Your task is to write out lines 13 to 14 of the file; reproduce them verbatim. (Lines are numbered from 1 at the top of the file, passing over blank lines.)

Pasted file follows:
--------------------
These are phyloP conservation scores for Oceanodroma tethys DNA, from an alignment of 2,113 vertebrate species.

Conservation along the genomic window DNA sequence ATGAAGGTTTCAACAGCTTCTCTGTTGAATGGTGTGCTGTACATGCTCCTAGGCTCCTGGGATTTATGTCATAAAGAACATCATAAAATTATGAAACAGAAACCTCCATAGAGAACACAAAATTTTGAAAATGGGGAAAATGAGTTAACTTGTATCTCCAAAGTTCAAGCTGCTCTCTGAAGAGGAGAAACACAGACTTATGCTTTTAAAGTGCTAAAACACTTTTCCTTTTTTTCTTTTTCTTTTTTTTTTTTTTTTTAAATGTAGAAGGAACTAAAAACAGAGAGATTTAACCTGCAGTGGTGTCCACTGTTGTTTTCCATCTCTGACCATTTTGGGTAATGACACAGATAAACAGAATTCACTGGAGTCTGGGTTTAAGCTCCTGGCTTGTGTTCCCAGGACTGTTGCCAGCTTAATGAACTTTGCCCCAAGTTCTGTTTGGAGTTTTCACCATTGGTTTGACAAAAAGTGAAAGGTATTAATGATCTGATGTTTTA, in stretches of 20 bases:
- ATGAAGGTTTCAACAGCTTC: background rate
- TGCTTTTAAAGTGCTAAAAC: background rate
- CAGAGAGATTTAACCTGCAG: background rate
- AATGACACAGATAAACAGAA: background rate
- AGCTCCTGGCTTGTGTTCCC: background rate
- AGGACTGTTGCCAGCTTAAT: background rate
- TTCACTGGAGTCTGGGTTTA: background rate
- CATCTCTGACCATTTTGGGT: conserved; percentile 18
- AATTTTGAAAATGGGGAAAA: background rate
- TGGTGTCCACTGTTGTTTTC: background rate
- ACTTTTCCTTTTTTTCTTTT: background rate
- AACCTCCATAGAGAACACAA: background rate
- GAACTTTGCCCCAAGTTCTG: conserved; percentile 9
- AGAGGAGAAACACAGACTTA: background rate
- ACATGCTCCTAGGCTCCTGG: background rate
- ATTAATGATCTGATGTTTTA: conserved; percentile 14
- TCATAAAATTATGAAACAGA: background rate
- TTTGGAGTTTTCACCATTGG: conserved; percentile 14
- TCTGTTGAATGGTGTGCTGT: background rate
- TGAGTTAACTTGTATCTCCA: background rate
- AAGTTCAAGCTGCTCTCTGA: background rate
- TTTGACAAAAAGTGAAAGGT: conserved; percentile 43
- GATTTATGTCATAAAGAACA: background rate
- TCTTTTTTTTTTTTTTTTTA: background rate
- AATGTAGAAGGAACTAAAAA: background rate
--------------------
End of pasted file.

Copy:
- ACTTTTCCTTTTTTTCTTTT: background rate
- AACCTCCATAGAGAACACAA: background rate